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Sex Education about Myths and Facts

By  ,  Onlymyhealth editorial team
Jan 31, 2013
4.8 / 5(4 Ratings)

Sex Myths and FactsMYTH: Sexless couples are likely to be older.


FACT:
This is just a stereotype that all young couples have sex all the time. Contrary to the popular belief many people are much better in bed when they get older. Becoming more comfortable with your sexuality, your body, and accepting yourself in general, is the key.

 

MYTH: Sexual compatibility between the couple is either there or it is not.


FACT: Sexual compatibility is the ability to adapt to differences in each other’s sexual preferences. This becomes particularly important when sexual boredom sets in, and one of you proposes something new.

 

MYTH: I can't get AIDS!

 

FACT: Some groups are at higher risk than others are, but anyone can get AIDS and you can't tell by looking or listening if someone is infected. The only way to be sure is through testing and monogamy.

 

MYTH: You can't get pregnant during your period.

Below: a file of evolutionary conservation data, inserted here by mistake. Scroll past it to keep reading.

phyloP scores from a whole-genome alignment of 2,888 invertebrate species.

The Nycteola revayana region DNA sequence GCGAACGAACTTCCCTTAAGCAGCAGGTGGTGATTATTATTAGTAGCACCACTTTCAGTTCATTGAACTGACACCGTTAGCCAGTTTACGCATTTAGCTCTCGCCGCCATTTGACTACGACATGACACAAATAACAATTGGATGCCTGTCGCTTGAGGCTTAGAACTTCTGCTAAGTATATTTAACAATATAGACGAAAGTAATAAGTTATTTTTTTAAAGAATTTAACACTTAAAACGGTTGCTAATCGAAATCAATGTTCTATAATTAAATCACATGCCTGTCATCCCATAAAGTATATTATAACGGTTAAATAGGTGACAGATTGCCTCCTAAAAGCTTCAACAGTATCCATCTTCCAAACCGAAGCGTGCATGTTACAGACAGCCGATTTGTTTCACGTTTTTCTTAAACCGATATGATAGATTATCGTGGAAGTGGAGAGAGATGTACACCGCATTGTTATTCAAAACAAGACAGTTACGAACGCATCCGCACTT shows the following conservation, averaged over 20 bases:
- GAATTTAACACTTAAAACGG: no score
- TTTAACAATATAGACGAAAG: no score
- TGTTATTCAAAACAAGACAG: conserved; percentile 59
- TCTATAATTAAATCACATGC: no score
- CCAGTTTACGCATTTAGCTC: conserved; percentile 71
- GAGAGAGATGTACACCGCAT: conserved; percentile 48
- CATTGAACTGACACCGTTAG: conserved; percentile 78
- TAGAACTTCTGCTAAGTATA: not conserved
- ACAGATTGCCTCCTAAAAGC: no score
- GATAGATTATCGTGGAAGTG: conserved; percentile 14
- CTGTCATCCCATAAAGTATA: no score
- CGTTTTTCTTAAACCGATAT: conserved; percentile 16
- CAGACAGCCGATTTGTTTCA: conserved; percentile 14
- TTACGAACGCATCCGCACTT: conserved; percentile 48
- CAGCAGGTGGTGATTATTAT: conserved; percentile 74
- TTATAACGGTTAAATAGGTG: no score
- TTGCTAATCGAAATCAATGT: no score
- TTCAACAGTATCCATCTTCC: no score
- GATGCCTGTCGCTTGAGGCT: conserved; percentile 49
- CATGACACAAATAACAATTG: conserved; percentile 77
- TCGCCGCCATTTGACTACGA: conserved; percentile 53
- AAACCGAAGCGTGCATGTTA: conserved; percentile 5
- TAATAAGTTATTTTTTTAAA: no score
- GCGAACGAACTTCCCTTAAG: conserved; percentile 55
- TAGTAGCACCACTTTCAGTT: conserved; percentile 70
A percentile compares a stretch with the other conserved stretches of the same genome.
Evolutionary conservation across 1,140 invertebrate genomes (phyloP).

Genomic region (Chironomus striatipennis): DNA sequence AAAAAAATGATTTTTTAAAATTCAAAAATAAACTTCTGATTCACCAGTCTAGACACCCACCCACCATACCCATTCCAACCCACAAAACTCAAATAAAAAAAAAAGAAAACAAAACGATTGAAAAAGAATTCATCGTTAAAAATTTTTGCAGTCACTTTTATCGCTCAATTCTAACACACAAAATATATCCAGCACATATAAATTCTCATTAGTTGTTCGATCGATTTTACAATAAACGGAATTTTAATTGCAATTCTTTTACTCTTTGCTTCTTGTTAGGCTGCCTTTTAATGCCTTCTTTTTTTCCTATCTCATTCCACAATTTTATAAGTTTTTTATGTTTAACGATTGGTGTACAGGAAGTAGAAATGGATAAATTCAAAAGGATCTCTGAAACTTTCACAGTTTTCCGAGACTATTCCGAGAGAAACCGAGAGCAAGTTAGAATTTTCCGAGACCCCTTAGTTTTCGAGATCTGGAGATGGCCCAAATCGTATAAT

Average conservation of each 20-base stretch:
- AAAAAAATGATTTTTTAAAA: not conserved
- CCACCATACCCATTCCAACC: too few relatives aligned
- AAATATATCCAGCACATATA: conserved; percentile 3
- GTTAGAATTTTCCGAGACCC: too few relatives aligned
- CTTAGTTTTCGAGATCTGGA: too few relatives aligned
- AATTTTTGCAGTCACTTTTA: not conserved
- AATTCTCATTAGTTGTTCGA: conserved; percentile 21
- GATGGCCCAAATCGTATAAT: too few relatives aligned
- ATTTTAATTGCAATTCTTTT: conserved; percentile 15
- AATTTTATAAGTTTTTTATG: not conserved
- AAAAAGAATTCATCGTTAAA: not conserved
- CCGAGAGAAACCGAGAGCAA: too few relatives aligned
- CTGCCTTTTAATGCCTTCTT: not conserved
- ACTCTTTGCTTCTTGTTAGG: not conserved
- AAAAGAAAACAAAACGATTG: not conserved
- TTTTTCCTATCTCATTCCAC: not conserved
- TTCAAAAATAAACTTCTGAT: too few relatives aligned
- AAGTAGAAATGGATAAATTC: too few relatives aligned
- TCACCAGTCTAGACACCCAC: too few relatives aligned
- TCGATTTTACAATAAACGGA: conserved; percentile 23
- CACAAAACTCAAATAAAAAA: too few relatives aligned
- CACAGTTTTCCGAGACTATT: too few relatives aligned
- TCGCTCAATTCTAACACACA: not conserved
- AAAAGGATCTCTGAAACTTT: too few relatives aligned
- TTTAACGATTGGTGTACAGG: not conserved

FACT: Particularly towards the end of your menstrual cycle, there's a chance that you can get pregnant during a period. Unprotected sex also increases the risk infection by sexually transmitted infections.

 

MYTH: No one gets HIV from vaginal intercourse.

 

FACT: Although infection with other STDs increases, the risk that HIV will be transmitted during any act of intercourse is by no means necessary for HIV to be passed on. However, when used appropriately, both male and female condoms are extremely effective in preventing the spread of HIV by vaginal intercourse.

MYTH: It only takes a course of antibiotics to cope with sexually transmitted diseases and you’ll be fine, anyway!

FACT: It is quite true that most sexually transmitted infections (STIs) can be completely cured if they are caught at an early stage and that the treatment may be as simple as a course of antibiotics.

MYTH: Condoms protect you against all sexually transmitted diseases.

FACT: Condoms are important in preventing the transmission of HIV. Using a condom correctly for oral, anal and vaginal sex is a good protection against infections such as chlamydia and gonorrhoea.

Read more articles on Sex Education.

 

 

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